After signing for the package at my door, I eagerly opened it up to find a rebuilt (probably new) P3AT (with my old serial number), but one which seemed to have come from another planet, a planet where function means nothing. Here are the problems I immediately noticed:
- The pistol’s firing pin, a free-floating design, was jammed in the fire position. Had I totally trusted Kel-Tec, and inserted a loaded magazine and chambered a round, the weapon would have fired with no finger on the trigger, and continued to fire until it was empty. The accompanying work sheet with the gun stated that it had been test-fired, and I fail to understand how the normal clearing after such a test could have failed to notice the stuck firing pin.
- The new magazine supplied with the firearm fits poorly, due in part to the pistol's grip end-cap fitting poorly, and the possible malformation of the magazine catch. The magazine has to be wiggled around a bit and pressure applied to the opposite end of the magazine release to get it to seat and hold the magazine properly. Since the weapon has no means of holding the slide back, this makes reloading it unsafe in a combat environment where reloading should be done by feel while you use your eyes to scan for the enemy.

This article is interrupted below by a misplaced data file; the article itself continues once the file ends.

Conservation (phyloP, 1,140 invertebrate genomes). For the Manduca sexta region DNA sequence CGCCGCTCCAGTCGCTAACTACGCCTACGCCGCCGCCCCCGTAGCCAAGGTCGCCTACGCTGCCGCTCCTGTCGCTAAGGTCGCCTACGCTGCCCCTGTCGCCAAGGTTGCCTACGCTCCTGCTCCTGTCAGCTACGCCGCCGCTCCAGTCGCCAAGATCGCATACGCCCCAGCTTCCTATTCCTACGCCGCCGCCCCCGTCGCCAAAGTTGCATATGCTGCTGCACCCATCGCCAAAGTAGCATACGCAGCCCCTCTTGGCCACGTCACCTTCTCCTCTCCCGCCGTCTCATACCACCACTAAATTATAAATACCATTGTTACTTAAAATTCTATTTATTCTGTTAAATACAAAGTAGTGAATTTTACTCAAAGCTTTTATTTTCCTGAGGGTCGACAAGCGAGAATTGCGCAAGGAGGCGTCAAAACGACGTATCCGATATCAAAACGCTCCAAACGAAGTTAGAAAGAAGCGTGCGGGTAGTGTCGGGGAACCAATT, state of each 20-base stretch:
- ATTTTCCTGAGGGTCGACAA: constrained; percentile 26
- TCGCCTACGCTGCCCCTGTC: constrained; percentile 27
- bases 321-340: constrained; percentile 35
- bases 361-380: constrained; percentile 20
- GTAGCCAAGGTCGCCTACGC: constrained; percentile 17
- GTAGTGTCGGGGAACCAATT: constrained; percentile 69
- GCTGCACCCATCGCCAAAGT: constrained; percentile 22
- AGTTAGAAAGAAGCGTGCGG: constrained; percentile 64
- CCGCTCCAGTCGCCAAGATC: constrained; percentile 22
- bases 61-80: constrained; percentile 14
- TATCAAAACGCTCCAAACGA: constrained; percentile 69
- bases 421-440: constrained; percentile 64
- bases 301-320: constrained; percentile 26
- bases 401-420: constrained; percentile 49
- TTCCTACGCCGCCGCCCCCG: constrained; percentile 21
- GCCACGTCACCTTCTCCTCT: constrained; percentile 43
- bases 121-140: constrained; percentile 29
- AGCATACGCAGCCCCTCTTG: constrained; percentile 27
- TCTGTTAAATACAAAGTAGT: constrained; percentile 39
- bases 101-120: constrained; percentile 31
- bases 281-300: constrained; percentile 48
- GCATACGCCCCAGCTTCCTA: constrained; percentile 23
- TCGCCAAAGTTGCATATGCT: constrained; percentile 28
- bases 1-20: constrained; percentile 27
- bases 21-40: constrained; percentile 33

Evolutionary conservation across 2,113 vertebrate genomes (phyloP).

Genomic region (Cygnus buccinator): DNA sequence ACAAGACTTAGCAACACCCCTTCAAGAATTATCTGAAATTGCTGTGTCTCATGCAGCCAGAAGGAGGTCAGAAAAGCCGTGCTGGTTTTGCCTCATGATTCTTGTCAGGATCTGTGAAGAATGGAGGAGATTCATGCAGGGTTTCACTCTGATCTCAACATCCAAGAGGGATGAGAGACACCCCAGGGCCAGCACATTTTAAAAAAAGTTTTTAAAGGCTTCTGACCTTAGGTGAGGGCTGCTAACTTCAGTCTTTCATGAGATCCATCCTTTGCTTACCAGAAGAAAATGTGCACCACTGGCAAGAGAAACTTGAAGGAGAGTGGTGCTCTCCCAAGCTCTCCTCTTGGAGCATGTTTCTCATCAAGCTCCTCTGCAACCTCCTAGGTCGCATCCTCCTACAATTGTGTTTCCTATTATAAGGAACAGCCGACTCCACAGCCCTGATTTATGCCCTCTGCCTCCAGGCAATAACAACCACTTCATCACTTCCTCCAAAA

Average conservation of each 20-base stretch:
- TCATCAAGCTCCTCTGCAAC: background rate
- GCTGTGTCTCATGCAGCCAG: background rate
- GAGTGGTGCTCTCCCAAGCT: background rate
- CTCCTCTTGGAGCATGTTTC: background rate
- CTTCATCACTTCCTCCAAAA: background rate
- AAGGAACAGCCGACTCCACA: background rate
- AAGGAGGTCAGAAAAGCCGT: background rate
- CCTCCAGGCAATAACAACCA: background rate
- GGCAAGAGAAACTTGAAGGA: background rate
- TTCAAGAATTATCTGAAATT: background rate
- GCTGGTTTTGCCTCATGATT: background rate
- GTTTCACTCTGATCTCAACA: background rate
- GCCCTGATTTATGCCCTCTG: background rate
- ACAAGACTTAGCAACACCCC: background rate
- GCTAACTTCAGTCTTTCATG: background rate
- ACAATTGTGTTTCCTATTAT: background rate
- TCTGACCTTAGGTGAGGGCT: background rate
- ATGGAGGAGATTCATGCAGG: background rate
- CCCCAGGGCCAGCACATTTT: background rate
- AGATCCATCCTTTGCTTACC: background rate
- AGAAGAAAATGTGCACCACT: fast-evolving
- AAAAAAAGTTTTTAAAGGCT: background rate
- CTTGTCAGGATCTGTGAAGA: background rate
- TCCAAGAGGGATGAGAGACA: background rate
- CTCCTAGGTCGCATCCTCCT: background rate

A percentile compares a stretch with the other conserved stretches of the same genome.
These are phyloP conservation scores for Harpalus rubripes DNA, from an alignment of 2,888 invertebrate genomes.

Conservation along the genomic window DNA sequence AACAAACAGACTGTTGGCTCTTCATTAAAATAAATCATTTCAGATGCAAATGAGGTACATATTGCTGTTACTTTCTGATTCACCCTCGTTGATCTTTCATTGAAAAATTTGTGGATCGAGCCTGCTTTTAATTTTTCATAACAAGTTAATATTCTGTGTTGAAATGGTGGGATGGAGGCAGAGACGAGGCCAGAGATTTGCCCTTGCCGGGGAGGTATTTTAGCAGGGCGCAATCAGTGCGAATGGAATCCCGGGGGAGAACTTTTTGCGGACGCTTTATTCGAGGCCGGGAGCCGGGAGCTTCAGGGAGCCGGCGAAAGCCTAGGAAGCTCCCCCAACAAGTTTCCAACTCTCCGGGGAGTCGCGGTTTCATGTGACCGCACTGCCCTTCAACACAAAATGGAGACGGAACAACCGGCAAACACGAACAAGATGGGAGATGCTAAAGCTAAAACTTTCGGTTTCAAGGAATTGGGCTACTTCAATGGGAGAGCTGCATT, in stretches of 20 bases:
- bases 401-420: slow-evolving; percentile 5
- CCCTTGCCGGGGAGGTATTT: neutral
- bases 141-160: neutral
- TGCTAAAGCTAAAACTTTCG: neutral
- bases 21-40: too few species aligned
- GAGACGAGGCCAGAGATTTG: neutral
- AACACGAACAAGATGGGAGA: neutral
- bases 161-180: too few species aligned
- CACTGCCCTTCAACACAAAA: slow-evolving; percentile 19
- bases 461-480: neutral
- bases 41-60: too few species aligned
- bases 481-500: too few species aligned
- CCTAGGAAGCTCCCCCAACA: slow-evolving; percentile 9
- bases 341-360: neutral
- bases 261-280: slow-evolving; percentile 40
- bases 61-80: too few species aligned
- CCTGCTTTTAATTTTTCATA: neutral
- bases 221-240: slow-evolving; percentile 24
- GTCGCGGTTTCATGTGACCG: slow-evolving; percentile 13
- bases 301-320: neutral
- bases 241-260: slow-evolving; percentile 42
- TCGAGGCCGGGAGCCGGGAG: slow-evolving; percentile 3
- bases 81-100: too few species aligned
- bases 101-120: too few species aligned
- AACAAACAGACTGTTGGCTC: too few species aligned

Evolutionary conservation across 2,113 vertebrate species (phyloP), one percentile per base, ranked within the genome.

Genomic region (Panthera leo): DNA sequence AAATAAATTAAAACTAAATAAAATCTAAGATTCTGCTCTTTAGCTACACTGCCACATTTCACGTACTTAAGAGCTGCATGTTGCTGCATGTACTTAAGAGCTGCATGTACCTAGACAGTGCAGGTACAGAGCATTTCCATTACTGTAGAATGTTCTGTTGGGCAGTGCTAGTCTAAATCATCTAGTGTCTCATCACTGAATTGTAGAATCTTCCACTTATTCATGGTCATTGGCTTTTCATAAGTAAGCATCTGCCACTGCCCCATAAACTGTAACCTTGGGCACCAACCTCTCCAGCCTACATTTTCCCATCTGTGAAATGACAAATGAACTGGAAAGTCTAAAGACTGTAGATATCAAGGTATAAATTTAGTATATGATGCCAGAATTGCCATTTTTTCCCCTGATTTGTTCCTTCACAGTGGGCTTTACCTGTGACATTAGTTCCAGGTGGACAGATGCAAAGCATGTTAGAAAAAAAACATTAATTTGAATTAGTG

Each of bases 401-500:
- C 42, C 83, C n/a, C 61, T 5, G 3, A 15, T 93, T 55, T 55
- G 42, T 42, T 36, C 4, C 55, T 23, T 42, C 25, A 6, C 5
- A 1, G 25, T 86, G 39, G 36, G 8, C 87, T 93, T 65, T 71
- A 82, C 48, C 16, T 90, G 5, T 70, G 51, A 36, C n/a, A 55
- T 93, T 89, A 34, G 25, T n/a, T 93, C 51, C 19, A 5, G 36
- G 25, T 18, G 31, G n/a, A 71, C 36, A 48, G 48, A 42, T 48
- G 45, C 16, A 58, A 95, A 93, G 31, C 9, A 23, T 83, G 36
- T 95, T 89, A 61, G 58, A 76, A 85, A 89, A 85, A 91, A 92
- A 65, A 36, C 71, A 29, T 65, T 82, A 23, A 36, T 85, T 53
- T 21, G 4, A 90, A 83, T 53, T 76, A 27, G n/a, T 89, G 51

- The plastic frame of the pistol had numerous sharp edges, an easily-addressed problem, but one that has left the painted frame quite ugly after I remedied this issue with light sanding. The frame is painted OD Green, but the plastic is a very light tan, so I have an ugly gun now.
Back to issue #1: At my workbench, I set about to disassemble the pistol to address the firing pin issue. Disassembly is normally accomplished by using the rim of a spent hull to hook the action-retaining pin out of it’s hole, withdrawing it and sliding the slide forward and off the frame. The only problem was that the round-headed action-retaining pin was installed into this new gun in a slightly raised dimple which is meant to retain it, and retain it firmly. I don’t recall that dimple in my old one. Now a slim flat-bladed screwdriver must be used to move the pin enough to grasp it and finish withdrawing it. So much for field-stripping without tools, eh?